Am I Jealous of Someone Else’s Diagnosis or Angry With Scleroderma?
I hate admitting that I often find myself trapped by jealousy. It makes me feel like I have a rotten core. Do all good people have these thoughts? Or am I an imposter failing to be the genuinely good person I aspire to be?
An inspiring story filled me with envy.
My husband and I sat side by side on the couch enjoying a football game, a typical Sunday in our home. The announcers turned our attention to the quarterback’s wife, briefly mentioning her inspiring recovery from brain surgery to eliminate a tumor. I’m a sucker for happy endings and overcoming disease, so naturally, I grabbed my phone and began searching for more about her story.
I read every article I could find. They all said the same thing: They found the tumor, she had the surgery, and then spent the next year recovering and regaining her strength. Her surgery was less than two years ago, and there she was, smiling and crouching down to talk to someone sitting next to her. She was now almost fully recovered and focusing on a healthier future. Her story filled me with jealousy.
I immediately started to question what was wrong with me! Her journey was not easy. I can only imagine how terrifying it must have been. At the time, she was a young mother who had to fight for her survival. I know firsthand how traumatizing it is to have your life hanging in limbo, not knowing if you’ll be around to help your children through adolescence. How could I possibly be jealous? Reading articles online gives me no right to assume I know everything about this stranger’s journey into the depths of hell and back!
Stopping to find out what was really bothering me.
It took me some time to process the unwanted thoughts and figure out where these feelings were coming from. But I knew it was important to unpack them and get to the root of the real issue. I have found that if I don’t analyze these misplaced feelings, they hold me further away from the joyful world I prefer to live in.
I must have asked “Why?” a million times. Thankfully, I unlocked the heavily guarded box that held my true thoughts. I’m not jealous of this beautiful woman who survived a horrific diagnosis. I’m jealous of a battle that could be fought with an end in sight.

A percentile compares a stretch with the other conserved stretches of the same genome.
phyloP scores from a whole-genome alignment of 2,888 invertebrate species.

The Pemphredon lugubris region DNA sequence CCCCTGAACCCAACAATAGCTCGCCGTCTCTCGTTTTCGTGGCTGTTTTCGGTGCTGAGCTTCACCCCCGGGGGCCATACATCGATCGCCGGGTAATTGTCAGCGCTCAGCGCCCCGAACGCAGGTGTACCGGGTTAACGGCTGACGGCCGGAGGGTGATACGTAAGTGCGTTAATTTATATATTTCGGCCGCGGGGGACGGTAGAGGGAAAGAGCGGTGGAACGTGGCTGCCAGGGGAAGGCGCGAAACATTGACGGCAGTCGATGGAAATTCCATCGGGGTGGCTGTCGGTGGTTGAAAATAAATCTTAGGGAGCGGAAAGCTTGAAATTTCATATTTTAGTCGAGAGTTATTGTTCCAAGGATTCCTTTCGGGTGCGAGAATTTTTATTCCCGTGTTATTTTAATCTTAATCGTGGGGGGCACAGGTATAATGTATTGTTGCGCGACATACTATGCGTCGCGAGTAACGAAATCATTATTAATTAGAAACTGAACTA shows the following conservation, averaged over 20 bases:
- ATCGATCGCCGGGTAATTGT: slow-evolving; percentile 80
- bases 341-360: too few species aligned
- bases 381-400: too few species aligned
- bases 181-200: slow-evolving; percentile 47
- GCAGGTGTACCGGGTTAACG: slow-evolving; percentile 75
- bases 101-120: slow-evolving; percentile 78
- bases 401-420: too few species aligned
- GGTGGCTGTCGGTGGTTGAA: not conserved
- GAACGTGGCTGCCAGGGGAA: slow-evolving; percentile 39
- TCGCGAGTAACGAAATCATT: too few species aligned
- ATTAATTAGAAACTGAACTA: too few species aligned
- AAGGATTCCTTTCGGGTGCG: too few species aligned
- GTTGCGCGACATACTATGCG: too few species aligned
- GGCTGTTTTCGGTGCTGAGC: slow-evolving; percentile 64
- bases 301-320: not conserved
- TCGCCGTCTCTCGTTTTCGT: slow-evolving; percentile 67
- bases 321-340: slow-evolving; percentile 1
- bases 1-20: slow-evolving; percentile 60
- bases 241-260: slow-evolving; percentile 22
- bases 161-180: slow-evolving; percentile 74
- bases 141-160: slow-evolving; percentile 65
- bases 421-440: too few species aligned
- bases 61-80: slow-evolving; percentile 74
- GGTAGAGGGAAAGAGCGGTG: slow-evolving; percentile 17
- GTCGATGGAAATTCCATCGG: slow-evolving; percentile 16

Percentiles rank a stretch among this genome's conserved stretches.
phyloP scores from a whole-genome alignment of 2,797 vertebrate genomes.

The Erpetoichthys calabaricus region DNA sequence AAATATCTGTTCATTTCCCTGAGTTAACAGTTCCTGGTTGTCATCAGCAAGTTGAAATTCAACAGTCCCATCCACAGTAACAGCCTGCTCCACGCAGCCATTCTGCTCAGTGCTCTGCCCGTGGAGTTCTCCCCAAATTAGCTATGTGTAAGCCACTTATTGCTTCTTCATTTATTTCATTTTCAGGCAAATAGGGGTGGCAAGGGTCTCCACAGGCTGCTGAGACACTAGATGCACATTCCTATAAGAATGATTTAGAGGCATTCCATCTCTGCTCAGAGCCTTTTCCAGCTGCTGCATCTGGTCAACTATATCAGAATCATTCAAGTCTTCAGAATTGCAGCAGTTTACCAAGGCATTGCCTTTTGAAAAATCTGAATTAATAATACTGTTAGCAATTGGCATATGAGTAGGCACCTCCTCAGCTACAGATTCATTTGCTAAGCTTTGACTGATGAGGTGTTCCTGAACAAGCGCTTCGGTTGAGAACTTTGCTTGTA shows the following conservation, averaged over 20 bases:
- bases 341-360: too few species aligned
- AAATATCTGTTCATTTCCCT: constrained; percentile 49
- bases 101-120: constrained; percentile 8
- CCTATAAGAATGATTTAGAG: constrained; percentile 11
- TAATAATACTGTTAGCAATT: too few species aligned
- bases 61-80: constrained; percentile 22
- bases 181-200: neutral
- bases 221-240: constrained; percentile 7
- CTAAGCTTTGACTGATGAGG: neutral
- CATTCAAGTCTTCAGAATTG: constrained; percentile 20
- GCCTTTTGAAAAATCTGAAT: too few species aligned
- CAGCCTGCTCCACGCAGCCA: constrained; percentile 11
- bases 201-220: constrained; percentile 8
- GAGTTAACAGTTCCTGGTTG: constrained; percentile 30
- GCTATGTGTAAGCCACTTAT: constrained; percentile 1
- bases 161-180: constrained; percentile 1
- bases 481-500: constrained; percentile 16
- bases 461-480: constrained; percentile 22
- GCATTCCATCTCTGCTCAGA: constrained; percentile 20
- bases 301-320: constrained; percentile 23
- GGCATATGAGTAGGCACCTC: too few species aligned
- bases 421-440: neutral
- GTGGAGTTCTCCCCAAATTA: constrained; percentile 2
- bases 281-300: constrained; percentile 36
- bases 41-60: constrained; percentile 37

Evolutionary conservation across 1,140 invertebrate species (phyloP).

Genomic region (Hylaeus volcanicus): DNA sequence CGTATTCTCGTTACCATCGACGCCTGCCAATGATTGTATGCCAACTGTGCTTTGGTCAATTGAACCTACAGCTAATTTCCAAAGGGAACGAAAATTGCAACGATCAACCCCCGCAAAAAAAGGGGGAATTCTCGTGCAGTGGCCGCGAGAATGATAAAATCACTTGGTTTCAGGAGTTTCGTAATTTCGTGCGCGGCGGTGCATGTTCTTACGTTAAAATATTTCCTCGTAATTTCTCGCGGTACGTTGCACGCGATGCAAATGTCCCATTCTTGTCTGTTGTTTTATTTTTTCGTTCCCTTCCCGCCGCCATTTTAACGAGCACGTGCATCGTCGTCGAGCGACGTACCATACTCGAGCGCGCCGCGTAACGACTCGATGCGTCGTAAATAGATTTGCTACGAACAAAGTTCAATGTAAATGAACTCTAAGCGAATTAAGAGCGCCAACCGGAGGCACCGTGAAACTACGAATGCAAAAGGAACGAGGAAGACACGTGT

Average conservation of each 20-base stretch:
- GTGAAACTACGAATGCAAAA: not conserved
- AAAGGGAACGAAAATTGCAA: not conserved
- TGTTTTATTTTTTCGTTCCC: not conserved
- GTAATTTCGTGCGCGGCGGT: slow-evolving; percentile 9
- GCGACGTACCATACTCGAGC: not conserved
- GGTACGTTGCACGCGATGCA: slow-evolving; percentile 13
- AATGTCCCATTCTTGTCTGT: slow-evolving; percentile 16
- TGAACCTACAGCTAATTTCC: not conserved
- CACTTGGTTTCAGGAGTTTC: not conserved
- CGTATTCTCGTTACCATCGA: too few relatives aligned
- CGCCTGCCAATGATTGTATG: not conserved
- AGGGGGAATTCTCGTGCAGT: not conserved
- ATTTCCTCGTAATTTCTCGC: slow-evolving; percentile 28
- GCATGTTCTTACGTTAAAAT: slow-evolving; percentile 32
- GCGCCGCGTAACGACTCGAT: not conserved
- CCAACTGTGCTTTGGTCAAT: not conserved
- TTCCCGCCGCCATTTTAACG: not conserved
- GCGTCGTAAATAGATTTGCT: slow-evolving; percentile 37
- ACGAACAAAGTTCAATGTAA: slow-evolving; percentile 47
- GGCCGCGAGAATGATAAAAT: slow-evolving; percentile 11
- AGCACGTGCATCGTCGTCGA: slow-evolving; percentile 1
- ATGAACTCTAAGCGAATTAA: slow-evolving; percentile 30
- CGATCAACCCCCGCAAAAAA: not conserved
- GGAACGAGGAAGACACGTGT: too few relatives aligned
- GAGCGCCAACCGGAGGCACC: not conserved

Make no mistake, I do not want to trade my diagnosis for one of cancer or any other disease. I simply long for a world in which I can be healthy. I want to be able to get better. I’m not jealous of a cancer diagnosis, I’m just angry that I have scleroderma!
Scleroderma has no cure or treatment options that can fix me. Doctors can only prescribe medicines and procedures to slow or hopefully stop the progression of symptoms. That is where my dark thoughts come from — I just want a chance for a better life free of physical pain, struggles, and uncertainty. I want the chance to win this battle and be healed.
Knowing why we’re upset opens the door for mental healing.
It’s important that I reflect upon those negative feelings, because it allows me to channel that energy in the right direction. It’s clear that I’m still struggling with the idea that things won’t get better. This knowledge lets me focus on overcoming those serious emotions. Maybe I can learn to accept my fate? Or maybe there’s a way to hold on to hope without letting the darkness creep in.
I wish I had these answers. Perhaps I need professional help from someone trained in this field.
Don’t let your negative feelings hurt others.
One thing that’s certain, chronic illness constantly places me on a roller coaster of emotions. It brings out the best and the worst in me. When I don’t stop to find the origin of my negative thoughts, I tend to direct them toward people who don’t deserve it. As a result, I unintentionally hurt others.
Lashing out at innocent people can be a byproduct of buried emotional stress, so it’s helpful to keep it from getting buried in the first place. It helps to stop yourself when you notice pessimistic thoughts hijacking your mental state of mind. Step back and be quiet in your thoughts. Keep listening until you discover what you’re truly upset about. If that doesn’t work, it’s OK to ask someone else to help you sort through your complex mind. Mental strength will always be a work in progress.
Note: Scleroderma News is strictly a news and information website about the disease. It does not provide medical advice, diagnosis, or treatment. This content is not intended to be a substitute for professional medical advice, diagnosis, or treatment. Always seek the advice of your physician or other qualified health provider with any questions you may have regarding a medical condition. Never disregard professional medical advice or delay in seeking it because of something you have read on this website. The opinions expressed in this column are not those of Scleroderma News or its parent company, BioNews, and are intended to spark discussion about issues pertaining to scleroderma.